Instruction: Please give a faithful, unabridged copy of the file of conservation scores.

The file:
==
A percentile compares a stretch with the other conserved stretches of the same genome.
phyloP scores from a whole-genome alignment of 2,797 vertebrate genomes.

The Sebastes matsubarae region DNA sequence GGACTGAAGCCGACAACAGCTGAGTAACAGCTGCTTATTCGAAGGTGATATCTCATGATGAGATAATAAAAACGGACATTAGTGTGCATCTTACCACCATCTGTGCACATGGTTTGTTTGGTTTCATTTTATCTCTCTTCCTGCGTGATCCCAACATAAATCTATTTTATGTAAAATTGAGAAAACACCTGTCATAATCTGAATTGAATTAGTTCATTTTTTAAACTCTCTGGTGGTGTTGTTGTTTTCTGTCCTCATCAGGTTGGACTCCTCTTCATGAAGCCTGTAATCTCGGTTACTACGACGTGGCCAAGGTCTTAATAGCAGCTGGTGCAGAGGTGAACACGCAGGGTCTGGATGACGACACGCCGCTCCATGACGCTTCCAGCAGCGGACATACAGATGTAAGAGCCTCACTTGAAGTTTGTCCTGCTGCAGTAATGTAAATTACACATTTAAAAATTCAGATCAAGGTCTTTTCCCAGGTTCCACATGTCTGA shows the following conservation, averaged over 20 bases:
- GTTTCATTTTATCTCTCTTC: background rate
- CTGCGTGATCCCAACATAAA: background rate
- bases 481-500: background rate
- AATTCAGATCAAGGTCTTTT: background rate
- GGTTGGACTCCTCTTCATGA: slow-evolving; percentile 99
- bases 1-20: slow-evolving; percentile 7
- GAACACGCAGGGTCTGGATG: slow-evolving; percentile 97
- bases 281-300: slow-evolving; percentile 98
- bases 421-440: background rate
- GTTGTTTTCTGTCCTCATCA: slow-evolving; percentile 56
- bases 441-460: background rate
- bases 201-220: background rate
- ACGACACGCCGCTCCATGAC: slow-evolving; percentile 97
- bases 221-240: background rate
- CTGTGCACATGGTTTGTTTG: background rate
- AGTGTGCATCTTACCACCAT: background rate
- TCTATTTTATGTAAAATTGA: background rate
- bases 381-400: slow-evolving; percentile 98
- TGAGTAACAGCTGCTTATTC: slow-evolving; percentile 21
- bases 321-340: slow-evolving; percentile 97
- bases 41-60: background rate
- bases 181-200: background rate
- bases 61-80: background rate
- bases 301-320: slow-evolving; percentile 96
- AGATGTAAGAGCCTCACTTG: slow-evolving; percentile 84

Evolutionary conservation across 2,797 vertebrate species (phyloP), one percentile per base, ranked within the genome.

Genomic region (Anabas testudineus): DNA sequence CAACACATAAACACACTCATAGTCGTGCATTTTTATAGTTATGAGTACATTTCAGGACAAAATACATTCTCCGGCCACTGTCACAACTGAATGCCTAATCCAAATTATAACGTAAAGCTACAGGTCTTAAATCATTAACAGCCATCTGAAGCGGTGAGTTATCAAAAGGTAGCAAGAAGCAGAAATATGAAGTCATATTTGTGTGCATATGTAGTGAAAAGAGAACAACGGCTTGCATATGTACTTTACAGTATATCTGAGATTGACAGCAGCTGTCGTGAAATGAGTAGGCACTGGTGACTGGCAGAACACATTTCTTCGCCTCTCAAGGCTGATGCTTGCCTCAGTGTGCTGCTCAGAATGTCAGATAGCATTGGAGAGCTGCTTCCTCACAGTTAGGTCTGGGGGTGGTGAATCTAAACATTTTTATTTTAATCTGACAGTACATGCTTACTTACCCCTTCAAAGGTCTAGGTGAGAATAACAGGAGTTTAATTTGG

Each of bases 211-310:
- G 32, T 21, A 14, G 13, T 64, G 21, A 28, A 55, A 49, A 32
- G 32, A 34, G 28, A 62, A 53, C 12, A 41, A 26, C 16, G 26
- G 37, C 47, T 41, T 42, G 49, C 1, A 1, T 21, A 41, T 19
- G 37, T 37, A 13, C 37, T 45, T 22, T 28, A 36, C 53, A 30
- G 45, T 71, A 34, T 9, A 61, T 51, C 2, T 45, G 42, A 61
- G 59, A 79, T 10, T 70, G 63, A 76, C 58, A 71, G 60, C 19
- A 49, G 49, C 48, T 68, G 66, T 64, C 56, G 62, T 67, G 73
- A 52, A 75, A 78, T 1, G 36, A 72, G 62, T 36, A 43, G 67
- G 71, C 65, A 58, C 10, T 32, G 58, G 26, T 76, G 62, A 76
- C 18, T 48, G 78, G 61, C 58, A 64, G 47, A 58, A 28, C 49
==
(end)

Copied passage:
A percentile compares a stretch with the other conserved stretches of the same genome.
phyloP scores from a whole-genome alignment of 2,797 vertebrate genomes.

The Sebastes matsubarae region DNA sequence GGACTGAAGCCGACAACAGCTGAGTAACAGCTGCTTATTCGAAGGTGATATCTCATGATGAGATAATAAAAACGGACATTAGTGTGCATCTTACCACCATCTGTGCACATGGTTTGTTTGGTTTCATTTTATCTCTCTTCCTGCGTGATCCCAACATAAATCTATTTTATGTAAAATTGAGAAAACACCTGTCATAATCTGAATTGAATTAGTTCATTTTTTAAACTCTCTGGTGGTGTTGTTGTTTTCTGTCCTCATCAGGTTGGACTCCTCTTCATGAAGCCTGTAATCTCGGTTACTACGACGTGGCCAAGGTCTTAATAGCAGCTGGTGCAGAGGTGAACACGCAGGGTCTGGATGACGACACGCCGCTCCATGACGCTTCCAGCAGCGGACATACAGATGTAAGAGCCTCACTTGAAGTTTGTCCTGCTGCAGTAATGTAAATTACACATTTAAAAATTCAGATCAAGGTCTTTTCCCAGGTTCCACATGTCTGA shows the following conservation, averaged over 20 bases:
- GTTTCATTTTATCTCTCTTC: background rate
- CTGCGTGATCCCAACATAAA: background rate
- bases 481-500: background rate
- AATTCAGATCAAGGTCTTTT: background rate
- GGTTGGACTCCTCTTCATGA: slow-evolving; percentile 99
- bases 1-20: slow-evolving; percentile 7
- GAACACGCAGGGTCTGGATG: slow-evolving; percentile 97
- bases 281-300: slow-evolving; percentile 98
- bases 421-440: background rate
- GTTGTTTTCTGTCCTCATCA: slow-evolving; percentile 56
- bases 441-460: background rate
- bases 201-220: background rate
- ACGACACGCCGCTCCATGAC: slow-evolving; percentile 97
- bases 221-240: background rate
- CTGTGCACATGGTTTGTTTG: background rate
- AGTGTGCATCTTACCACCAT: background rate
- TCTATTTTATGTAAAATTGA: background rate
- bases 381-400: slow-evolving; percentile 98
- TGAGTAACAGCTGCTTATTC: slow-evolving; percentile 21
- bases 321-340: slow-evolving; percentile 97
- bases 41-60: background rate
- bases 181-200: background rate
- bases 61-80: background rate
- bases 301-320: slow-evolving; percentile 96
- AGATGTAAGAGCCTCACTTG: slow-evolving; percentile 84

Evolutionary conservation across 2,797 vertebrate species (phyloP), one percentile per base, ranked within the genome.

Genomic region (Anabas testudineus): DNA sequence CAACACATAAACACACTCATAGTCGTGCATTTTTATAGTTATGAGTACATTTCAGGACAAAATACATTCTCCGGCCACTGTCACAACTGAATGCCTAATCCAAATTATAACGTAAAGCTACAGGTCTTAAATCATTAACAGCCATCTGAAGCGGTGAGTTATCAAAAGGTAGCAAGAAGCAGAAATATGAAGTCATATTTGTGTGCATATGTAGTGAAAAGAGAACAACGGCTTGCATATGTACTTTACAGTATATCTGAGATTGACAGCAGCTGTCGTGAAATGAGTAGGCACTGGTGACTGGCAGAACACATTTCTTCGCCTCTCAAGGCTGATGCTTGCCTCAGTGTGCTGCTCAGAATGTCAGATAGCATTGGAGAGCTGCTTCCTCACAGTTAGGTCTGGGGGTGGTGAATCTAAACATTTTTATTTTAATCTGACAGTACATGCTTACTTACCCCTTCAAAGGTCTAGGTGAGAATAACAGGAGTTTAATTTGG

Each of bases 211-310:
- G 32, T 21, A 14, G 13, T 64, G 21, A 28, A 55, A 49, A 32
- G 32, A 34, G 28, A 62, A 53, C 12, A 41, A 26, C 16, G 26
- G 37, C 47, T 41, T 42, G 49, C 1, A 1, T 21, A 41, T 19
- G 37, T 37, A 13, C 37, T 45, T 22, T 28, A 36, C 53, A 30
- G 45, T 71, A 34, T 9, A 61, T 51, C 2, T 45, G 42, A 61
- G 59, A 79, T 10, T 70, G 63, A 76, C 58, A 71, G 60, C 19
- A 49, G 49, C 48, T 68, G 66, T 64, C 56, G 62, T 67, G 73
- A 52, A 75, A 78, T 1, G 36, A 72, G 62, T 36, A 43, G 67
- G 71, C 65, A 58, C 10, T 32, G 58, G 26, T 76, G 62, A 76
- C 18, T 48, G 78, G 61, C 58, A 64, G 47, A 58, A 28, C 49